At the 2016 Summer Olympics, it wasn’t just swimmer Michael Phelps’ strokes that got all the attention. It was the big purple marks all over his body, the result of a traditional Chinese medicine technique called cupping.
It involves using suction cups to stimulate circulation, designed to treat pains and inflammation. That helped sharpen the spotlight on Chinese medicine outside China.
CGTN’s Frances Kuo reports.
It’s the same mission at the U.S. Center for Chinese Medicine outside Rockville, Maryland. Inside is a 2,000 square-meter museum, said to be the first of its kind in the country.It’s headed by TCM professor, Dr. Bo Ji.
“Our exhibitions are for people from educational and research institutes, medical centers and everyday people,” Li explained. “We let them know the history, culture and advantages of traditional Chinese medicine.”
The museum is designed for Western visitors who may have heard about Chinese medicine but don’t know much about it. One interactive exhibit allows visitors to sit down with a statue of a traditional doctor from decades past who didn’t use fancy tools.
“A traditional doctor in a clinic had a table, a chair and a small pillow to test the pulse,” Li said. “Patients would sit here and let him test the pulse.”
Also in the museum, visitors can look at, pick up, touch and smell plants and herbs used in TCM. One example is Mai Dong, to help relieve dry mouth. According to TCM, dry mouth is a symptom of weak lungs, and the herb is used to maintain lung health.
Typically in TCM, different herbs are combined to create a special mix to best treat the patient’s condition. A traditional pharmacist’s wooden cabinet stores and organizes the herbs in a specific order.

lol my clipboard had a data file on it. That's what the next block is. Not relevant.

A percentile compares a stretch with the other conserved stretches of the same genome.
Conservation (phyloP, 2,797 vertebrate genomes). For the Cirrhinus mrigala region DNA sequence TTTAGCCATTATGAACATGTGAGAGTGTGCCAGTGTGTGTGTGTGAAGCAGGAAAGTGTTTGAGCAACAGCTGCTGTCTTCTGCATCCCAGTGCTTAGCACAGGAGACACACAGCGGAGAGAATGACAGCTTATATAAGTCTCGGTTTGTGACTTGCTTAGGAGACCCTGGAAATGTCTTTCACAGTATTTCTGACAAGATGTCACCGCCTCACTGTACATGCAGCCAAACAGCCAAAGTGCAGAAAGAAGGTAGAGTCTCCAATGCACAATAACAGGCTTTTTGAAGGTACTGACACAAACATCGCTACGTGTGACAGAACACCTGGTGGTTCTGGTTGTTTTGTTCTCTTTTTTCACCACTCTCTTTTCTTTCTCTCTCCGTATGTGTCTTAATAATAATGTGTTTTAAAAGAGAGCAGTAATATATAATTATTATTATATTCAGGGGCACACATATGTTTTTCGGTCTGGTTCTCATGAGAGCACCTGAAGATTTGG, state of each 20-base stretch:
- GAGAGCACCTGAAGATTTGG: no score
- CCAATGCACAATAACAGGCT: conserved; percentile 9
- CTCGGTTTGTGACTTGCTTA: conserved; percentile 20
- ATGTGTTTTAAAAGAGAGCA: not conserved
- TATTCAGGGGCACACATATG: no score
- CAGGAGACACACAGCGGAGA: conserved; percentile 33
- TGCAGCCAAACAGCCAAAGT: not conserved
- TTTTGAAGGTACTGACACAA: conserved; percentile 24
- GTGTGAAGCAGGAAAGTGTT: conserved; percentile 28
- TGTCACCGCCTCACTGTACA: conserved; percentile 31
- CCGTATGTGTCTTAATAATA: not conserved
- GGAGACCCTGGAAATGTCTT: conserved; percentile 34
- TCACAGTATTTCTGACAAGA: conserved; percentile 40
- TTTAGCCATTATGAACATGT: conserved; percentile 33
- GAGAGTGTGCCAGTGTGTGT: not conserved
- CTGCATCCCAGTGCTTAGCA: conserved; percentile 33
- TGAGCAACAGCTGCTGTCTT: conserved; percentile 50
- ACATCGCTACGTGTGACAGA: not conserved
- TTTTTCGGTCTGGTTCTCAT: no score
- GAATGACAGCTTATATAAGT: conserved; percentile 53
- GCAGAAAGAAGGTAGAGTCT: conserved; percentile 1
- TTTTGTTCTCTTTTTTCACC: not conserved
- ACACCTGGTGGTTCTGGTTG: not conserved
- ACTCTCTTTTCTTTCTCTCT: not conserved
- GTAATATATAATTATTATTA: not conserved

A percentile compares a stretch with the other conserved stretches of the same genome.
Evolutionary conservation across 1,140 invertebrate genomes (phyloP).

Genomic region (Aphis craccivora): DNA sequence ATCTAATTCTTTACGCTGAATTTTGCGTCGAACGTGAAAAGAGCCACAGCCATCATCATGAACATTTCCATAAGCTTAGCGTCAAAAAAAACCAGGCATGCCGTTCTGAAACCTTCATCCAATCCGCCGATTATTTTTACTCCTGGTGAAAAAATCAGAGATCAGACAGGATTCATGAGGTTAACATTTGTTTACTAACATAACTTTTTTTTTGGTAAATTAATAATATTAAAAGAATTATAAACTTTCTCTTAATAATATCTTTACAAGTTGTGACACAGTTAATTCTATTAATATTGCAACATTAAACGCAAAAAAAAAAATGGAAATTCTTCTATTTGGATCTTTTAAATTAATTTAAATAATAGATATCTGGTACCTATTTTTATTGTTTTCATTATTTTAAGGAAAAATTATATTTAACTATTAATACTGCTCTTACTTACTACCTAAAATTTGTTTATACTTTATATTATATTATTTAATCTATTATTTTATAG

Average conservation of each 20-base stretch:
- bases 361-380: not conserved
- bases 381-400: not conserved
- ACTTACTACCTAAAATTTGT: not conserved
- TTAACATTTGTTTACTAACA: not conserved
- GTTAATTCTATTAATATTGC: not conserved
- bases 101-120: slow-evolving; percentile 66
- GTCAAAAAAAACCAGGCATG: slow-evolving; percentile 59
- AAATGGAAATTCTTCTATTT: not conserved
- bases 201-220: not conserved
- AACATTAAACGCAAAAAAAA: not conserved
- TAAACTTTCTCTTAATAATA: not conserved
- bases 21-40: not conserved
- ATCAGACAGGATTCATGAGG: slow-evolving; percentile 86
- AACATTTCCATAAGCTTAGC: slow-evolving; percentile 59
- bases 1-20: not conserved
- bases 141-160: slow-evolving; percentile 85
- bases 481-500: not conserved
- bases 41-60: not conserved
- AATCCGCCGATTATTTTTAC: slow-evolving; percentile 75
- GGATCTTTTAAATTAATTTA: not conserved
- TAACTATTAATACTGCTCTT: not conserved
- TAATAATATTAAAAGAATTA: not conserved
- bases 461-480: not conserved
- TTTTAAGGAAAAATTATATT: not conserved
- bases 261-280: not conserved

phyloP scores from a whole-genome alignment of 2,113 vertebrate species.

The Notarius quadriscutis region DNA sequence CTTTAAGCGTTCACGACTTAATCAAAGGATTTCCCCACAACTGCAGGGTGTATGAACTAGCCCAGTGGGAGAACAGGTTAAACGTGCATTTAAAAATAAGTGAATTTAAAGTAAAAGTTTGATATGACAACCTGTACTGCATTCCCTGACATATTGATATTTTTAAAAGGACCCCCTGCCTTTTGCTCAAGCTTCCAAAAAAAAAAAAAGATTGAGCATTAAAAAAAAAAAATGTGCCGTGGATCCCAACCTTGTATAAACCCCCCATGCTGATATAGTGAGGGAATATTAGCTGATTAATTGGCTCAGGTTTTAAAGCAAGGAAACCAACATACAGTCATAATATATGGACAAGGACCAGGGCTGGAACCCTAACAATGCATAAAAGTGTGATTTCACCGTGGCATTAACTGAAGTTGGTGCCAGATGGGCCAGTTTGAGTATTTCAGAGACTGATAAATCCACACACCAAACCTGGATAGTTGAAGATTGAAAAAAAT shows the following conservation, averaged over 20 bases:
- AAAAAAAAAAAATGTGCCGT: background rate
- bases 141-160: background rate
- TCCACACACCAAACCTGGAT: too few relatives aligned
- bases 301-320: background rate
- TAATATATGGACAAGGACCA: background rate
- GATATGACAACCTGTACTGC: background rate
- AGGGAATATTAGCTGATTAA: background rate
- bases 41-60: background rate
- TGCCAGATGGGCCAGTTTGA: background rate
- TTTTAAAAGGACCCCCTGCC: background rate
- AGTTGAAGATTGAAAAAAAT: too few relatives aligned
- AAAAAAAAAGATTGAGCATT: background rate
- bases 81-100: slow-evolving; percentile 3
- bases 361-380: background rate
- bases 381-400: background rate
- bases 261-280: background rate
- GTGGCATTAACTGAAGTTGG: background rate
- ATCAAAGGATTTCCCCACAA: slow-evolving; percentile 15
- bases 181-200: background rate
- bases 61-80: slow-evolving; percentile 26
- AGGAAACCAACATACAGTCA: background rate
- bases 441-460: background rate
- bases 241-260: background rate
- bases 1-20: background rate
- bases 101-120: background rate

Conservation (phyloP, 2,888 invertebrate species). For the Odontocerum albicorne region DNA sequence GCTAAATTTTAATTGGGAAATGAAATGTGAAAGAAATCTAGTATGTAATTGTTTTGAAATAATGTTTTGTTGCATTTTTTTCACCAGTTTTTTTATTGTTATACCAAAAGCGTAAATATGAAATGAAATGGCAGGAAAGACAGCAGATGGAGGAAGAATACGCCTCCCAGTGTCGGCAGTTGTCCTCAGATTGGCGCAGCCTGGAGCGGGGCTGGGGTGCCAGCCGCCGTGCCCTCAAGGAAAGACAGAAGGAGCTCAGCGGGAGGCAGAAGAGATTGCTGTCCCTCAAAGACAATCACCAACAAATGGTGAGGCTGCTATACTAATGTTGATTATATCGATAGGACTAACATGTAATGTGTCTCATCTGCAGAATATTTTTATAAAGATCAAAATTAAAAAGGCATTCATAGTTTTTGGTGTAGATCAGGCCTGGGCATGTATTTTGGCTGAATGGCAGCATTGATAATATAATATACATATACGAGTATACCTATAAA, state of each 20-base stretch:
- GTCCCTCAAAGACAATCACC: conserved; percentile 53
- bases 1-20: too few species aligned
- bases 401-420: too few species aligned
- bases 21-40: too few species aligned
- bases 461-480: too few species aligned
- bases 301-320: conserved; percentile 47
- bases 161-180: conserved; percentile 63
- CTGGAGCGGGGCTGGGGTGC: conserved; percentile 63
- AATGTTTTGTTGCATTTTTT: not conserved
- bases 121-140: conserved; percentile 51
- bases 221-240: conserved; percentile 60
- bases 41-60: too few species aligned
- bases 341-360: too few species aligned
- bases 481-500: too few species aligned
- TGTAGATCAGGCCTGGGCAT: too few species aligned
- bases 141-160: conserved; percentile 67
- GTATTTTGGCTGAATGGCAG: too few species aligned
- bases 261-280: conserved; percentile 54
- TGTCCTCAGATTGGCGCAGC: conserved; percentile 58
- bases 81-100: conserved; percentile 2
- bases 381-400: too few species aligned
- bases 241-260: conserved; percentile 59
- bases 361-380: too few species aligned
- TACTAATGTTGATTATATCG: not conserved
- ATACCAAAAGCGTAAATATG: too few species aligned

Chinese medicine is based on the concept that the body is an organic whole comprised of two parts – the tangible body and the intangible spirit, or qi. And all over our body are more than 300 acupoints that correspond to our internal organs.
That’s the concept behind another TCM practice, acupuncture. It involves inserting fine needles into the body at specific points to treat illness. It’s practiced at a clinic next door to the museum. The hope is that both facilities will take the mystery out of TCM and help convince skeptics who dismiss TCM as non-scientific.
“A lot of my patients who are using western treatment have 1-2 large jars of painkillers every year,” Li said. “They had a lot of pain, and their headache comes back a lot. Acupuncture killed their headache eventually by adjusting their body environment. They don’t need painkillers anymore. We hope our traditional Chinese medicine could spread to all over the world to let more people benefit from it.”
Recently, the museum hosted medical experts from universities across the U.S. They discussed how to promote TCM and complement it with Western medicine.
Misha Cohen discusses a new Chinese law encouraging traditional Chinese medicine
CGTN’s Mike Walter interviews Misha Cohen of the Unviersity of California about China’s new law placing more focus on traditional Chinese medicine.